Last week, Long Islanders showed their resilience and resolve by heading to the polls. Many had been displaced or lacked power and heat, yet over a million went to vote.
Unfortunately, the Suffolk County Board of Elections was not prepared to handle all the registered voters who came to cast their ballots.
Certain problems were expected due to Sandy -- poll sites changed and communication was difficult. A last-minute executive order from Gov. Andrew M. Cuomo helped matters by allowing displaced Long Islanders to cast affidavit ballots in any poll site in the state, and Suffolk's elections officials did try to inform the public through postings and the media.
But communication was not especially effective, judging by the many voters that our organizations spoke to on Election Day who were confused about where to vote. Others went to their polling places, only to find a list of sites where their poll site might now be located. Had those voters not called hotlines -- like the one staffed by our organizations and the Long Island Civic Engagement Table, a nonpartisan coalition to foster civic participation -- they might not have been able to vote, or they might have cast an affidavit ballot that would not have counted for state and local races.
While Sandy created a difficult situation for voters and the elections officials, there were additional failures that had nothing to do with the storm and that require immediate rectification.
On the eve of Election Day, the Brennan Center for Justice, a public interest group, sent letters to the Suffolk Board of Elections protesting its rejection of valid voter registrations lawfully completed through the New York Department of Motor Vehicles' online registration system.
The implications are vast. According to one elections official, 3,200 Suffolk residents registered this year using the online system, only to have their registrations disqualified because a software error made the voter signatures unreadable. While the board says it followed up with these voters, at least 500 people were not able to re-register and were potentially disenfranchised.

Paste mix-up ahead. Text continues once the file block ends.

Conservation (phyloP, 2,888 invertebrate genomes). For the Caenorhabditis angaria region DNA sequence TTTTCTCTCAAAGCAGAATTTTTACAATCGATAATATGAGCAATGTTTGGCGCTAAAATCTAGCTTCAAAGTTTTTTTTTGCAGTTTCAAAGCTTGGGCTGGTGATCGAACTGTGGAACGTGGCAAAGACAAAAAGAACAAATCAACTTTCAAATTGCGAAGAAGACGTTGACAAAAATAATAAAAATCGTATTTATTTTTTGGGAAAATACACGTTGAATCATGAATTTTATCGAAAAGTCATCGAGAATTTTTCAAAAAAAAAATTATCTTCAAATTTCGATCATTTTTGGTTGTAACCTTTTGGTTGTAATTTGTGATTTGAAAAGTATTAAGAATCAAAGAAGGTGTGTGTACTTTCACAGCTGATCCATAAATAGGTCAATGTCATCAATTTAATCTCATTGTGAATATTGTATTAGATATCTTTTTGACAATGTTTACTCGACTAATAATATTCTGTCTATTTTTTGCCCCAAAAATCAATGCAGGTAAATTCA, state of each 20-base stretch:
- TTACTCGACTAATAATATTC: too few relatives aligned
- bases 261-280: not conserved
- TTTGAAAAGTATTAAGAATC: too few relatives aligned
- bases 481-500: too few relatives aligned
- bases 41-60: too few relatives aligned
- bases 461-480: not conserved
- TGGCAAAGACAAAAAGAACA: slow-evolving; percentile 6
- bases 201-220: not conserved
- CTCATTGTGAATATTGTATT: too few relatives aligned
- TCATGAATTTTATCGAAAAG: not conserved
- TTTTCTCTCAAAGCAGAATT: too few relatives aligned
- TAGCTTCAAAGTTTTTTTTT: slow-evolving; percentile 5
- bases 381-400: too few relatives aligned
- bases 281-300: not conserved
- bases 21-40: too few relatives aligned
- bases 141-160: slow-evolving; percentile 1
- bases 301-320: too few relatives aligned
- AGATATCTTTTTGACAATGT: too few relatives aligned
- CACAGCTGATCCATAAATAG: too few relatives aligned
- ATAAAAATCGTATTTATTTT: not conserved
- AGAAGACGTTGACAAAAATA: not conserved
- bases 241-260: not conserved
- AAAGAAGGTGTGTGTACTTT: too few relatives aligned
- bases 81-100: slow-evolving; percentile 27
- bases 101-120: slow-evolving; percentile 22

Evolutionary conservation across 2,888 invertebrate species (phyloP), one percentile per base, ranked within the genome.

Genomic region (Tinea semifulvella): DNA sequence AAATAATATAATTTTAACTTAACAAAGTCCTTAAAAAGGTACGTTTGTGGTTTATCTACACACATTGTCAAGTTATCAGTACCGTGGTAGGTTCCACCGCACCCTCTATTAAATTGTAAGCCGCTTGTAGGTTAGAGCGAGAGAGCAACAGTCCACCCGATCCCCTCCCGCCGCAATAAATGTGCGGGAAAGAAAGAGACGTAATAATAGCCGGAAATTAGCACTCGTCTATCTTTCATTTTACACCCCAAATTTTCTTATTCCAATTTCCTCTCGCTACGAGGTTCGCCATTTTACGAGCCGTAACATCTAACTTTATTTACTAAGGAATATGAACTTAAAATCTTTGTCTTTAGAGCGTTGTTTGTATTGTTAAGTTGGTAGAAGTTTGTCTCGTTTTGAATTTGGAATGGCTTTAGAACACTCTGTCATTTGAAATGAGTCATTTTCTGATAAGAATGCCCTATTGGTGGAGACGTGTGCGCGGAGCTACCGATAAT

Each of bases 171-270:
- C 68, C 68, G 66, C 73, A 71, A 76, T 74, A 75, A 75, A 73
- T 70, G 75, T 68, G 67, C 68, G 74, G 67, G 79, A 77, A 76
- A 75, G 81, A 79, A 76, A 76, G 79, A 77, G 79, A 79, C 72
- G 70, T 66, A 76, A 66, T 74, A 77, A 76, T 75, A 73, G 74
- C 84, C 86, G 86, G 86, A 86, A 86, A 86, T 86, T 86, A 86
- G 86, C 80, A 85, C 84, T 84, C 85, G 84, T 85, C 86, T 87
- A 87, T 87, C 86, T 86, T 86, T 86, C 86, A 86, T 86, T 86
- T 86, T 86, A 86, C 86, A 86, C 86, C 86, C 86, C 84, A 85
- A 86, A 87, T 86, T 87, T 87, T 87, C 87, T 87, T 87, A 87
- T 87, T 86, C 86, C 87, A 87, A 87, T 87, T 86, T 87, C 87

And as a reminder about why every vote counts, the State Assembly race between Assemb. Dean Murray (R-East Patchogue) and his Democratic challenger, Edward Hennessey, may be decided by as few as 36 votes.
Callers to our Election Day hotline also reported several incidents in which poll workers allegedly requested identification from newly registered voters without legal grounds to do so. New York State law only requires newly registered voters to present identification when they did not provide an identification number on their voter registration form. We were also told of poll workers in Wyandanch and Brentwood asking voters standing in line to have their IDs ready for inspection.
Identification requirements, which have made headlines in other states this year, disproportionately disenfranchise low-income, young, elderly, homeless and minority voters, who more frequently lack certain forms of ID. New York State has wisely refused to implement voter ID laws, and asking for identification frustrates this policy choice.
At the very best, such poll site problems reflect incompetence. Whatever the explanation, Suffolk County must begin an investigation into Election Day problems and the Board of Elections' failure to honor online voter registrations. If the investigation finds that the Board of Elections has failed to adequately train its staff on election law, jeopardizing residents' constitutional rights, it needs a makeover.
County Executive Steve Bellone's administration should demand that the board honor online voter registrations that meet state guidelines, and ensure that affidavit ballots submitted by these voters count.
Long Islanders came out in droves to exercise their right and responsibility to vote last Tuesday, despite the aftermath of superstorm Sandy. Suffolk County must take concrete steps to ensure that their commitment to democracy is honored.
Amol Sinha is the director of the Suffolk County chapter of the New York Civil Liberties Union. Karina Claudio is an organizer for Make the Road New York, a participatory immigrant organization.